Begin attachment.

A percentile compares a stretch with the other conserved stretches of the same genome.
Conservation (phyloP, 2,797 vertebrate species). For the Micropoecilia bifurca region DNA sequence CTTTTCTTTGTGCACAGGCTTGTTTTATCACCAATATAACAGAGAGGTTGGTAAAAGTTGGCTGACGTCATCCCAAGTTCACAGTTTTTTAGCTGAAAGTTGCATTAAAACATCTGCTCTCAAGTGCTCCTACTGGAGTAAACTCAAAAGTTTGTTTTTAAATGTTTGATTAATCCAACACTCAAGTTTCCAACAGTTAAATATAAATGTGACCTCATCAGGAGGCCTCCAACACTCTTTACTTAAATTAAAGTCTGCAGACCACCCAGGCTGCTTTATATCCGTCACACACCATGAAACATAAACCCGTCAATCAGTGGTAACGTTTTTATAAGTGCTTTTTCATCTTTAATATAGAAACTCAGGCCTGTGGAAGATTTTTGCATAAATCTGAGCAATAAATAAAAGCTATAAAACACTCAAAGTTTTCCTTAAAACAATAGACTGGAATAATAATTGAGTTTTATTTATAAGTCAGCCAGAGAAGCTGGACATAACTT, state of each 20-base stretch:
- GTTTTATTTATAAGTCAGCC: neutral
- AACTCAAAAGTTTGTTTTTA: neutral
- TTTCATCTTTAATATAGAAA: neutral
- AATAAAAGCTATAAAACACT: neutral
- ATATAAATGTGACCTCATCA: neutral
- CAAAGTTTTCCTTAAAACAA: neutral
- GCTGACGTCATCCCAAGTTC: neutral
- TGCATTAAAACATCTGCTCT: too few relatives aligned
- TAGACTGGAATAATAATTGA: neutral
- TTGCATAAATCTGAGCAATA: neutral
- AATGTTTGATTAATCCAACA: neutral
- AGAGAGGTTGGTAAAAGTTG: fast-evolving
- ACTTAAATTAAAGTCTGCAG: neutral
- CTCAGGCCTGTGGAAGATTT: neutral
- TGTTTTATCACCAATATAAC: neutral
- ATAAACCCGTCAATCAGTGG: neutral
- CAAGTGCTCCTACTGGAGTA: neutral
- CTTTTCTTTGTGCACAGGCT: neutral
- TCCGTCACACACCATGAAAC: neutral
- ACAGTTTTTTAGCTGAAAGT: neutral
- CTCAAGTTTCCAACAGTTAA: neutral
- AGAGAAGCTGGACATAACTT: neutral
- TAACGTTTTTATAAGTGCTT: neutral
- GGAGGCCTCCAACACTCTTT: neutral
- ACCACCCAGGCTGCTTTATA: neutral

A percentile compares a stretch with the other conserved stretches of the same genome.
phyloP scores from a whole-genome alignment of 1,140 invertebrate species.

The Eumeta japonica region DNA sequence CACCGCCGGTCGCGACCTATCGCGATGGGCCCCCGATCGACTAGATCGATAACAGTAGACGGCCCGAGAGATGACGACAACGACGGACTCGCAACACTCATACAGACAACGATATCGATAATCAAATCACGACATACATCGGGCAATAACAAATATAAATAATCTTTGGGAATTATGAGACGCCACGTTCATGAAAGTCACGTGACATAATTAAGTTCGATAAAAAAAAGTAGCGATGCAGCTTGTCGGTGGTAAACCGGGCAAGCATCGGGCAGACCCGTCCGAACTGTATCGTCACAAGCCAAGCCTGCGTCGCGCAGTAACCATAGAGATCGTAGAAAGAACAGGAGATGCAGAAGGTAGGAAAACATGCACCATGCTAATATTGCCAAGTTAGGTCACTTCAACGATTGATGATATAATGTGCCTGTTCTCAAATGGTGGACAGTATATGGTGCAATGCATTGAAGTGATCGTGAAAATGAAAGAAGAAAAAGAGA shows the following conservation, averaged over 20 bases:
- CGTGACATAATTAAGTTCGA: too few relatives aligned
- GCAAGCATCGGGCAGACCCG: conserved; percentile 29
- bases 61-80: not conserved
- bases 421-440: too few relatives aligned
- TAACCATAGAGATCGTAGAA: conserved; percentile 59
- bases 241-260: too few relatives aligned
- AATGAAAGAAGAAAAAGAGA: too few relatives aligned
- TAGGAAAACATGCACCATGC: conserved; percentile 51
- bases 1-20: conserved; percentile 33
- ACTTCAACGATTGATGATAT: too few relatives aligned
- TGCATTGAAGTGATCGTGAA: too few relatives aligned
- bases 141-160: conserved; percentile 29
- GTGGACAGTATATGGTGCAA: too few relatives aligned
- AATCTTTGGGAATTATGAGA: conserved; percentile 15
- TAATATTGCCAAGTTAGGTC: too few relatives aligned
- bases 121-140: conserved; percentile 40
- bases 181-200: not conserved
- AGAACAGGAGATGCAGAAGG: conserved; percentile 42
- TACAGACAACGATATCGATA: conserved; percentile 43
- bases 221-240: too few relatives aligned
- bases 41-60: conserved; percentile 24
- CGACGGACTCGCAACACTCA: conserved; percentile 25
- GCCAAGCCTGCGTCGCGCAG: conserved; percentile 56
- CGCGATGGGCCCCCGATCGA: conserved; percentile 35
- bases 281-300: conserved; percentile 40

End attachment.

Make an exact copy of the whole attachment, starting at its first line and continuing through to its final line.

A percentile compares a stretch with the other conserved stretches of the same genome.
Conservation (phyloP, 2,797 vertebrate species). For the Micropoecilia bifurca region DNA sequence CTTTTCTTTGTGCACAGGCTTGTTTTATCACCAATATAACAGAGAGGTTGGTAAAAGTTGGCTGACGTCATCCCAAGTTCACAGTTTTTTAGCTGAAAGTTGCATTAAAACATCTGCTCTCAAGTGCTCCTACTGGAGTAAACTCAAAAGTTTGTTTTTAAATGTTTGATTAATCCAACACTCAAGTTTCCAACAGTTAAATATAAATGTGACCTCATCAGGAGGCCTCCAACACTCTTTACTTAAATTAAAGTCTGCAGACCACCCAGGCTGCTTTATATCCGTCACACACCATGAAACATAAACCCGTCAATCAGTGGTAACGTTTTTATAAGTGCTTTTTCATCTTTAATATAGAAACTCAGGCCTGTGGAAGATTTTTGCATAAATCTGAGCAATAAATAAAAGCTATAAAACACTCAAAGTTTTCCTTAAAACAATAGACTGGAATAATAATTGAGTTTTATTTATAAGTCAGCCAGAGAAGCTGGACATAACTT, state of each 20-base stretch:
- GTTTTATTTATAAGTCAGCC: neutral
- AACTCAAAAGTTTGTTTTTA: neutral
- TTTCATCTTTAATATAGAAA: neutral
- AATAAAAGCTATAAAACACT: neutral
- ATATAAATGTGACCTCATCA: neutral
- CAAAGTTTTCCTTAAAACAA: neutral
- GCTGACGTCATCCCAAGTTC: neutral
- TGCATTAAAACATCTGCTCT: too few relatives aligned
- TAGACTGGAATAATAATTGA: neutral
- TTGCATAAATCTGAGCAATA: neutral
- AATGTTTGATTAATCCAACA: neutral
- AGAGAGGTTGGTAAAAGTTG: fast-evolving
- ACTTAAATTAAAGTCTGCAG: neutral
- CTCAGGCCTGTGGAAGATTT: neutral
- TGTTTTATCACCAATATAAC: neutral
- ATAAACCCGTCAATCAGTGG: neutral
- CAAGTGCTCCTACTGGAGTA: neutral
- CTTTTCTTTGTGCACAGGCT: neutral
- TCCGTCACACACCATGAAAC: neutral
- ACAGTTTTTTAGCTGAAAGT: neutral
- CTCAAGTTTCCAACAGTTAA: neutral
- AGAGAAGCTGGACATAACTT: neutral
- TAACGTTTTTATAAGTGCTT: neutral
- GGAGGCCTCCAACACTCTTT: neutral
- ACCACCCAGGCTGCTTTATA: neutral

A percentile compares a stretch with the other conserved stretches of the same genome.
phyloP scores from a whole-genome alignment of 1,140 invertebrate species.

The Eumeta japonica region DNA sequence CACCGCCGGTCGCGACCTATCGCGATGGGCCCCCGATCGACTAGATCGATAACAGTAGACGGCCCGAGAGATGACGACAACGACGGACTCGCAACACTCATACAGACAACGATATCGATAATCAAATCACGACATACATCGGGCAATAACAAATATAAATAATCTTTGGGAATTATGAGACGCCACGTTCATGAAAGTCACGTGACATAATTAAGTTCGATAAAAAAAAGTAGCGATGCAGCTTGTCGGTGGTAAACCGGGCAAGCATCGGGCAGACCCGTCCGAACTGTATCGTCACAAGCCAAGCCTGCGTCGCGCAGTAACCATAGAGATCGTAGAAAGAACAGGAGATGCAGAAGGTAGGAAAACATGCACCATGCTAATATTGCCAAGTTAGGTCACTTCAACGATTGATGATATAATGTGCCTGTTCTCAAATGGTGGACAGTATATGGTGCAATGCATTGAAGTGATCGTGAAAATGAAAGAAGAAAAAGAGA shows the following conservation, averaged over 20 bases:
- CGTGACATAATTAAGTTCGA: too few relatives aligned
- GCAAGCATCGGGCAGACCCG: conserved; percentile 29
- bases 61-80: not conserved
- bases 421-440: too few relatives aligned
- TAACCATAGAGATCGTAGAA: conserved; percentile 59
- bases 241-260: too few relatives aligned
- AATGAAAGAAGAAAAAGAGA: too few relatives aligned
- TAGGAAAACATGCACCATGC: conserved; percentile 51
- bases 1-20: conserved; percentile 33
- ACTTCAACGATTGATGATAT: too few relatives aligned
- TGCATTGAAGTGATCGTGAA: too few relatives aligned
- bases 141-160: conserved; percentile 29
- GTGGACAGTATATGGTGCAA: too few relatives aligned
- AATCTTTGGGAATTATGAGA: conserved; percentile 15
- TAATATTGCCAAGTTAGGTC: too few relatives aligned
- bases 121-140: conserved; percentile 40
- bases 181-200: not conserved
- AGAACAGGAGATGCAGAAGG: conserved; percentile 42
- TACAGACAACGATATCGATA: conserved; percentile 43
- bases 221-240: too few relatives aligned
- bases 41-60: conserved; percentile 24
- CGACGGACTCGCAACACTCA: conserved; percentile 25
- GCCAAGCCTGCGTCGCGCAG: conserved; percentile 56
- CGCGATGGGCCCCCGATCGA: conserved; percentile 35
- bases 281-300: conserved; percentile 40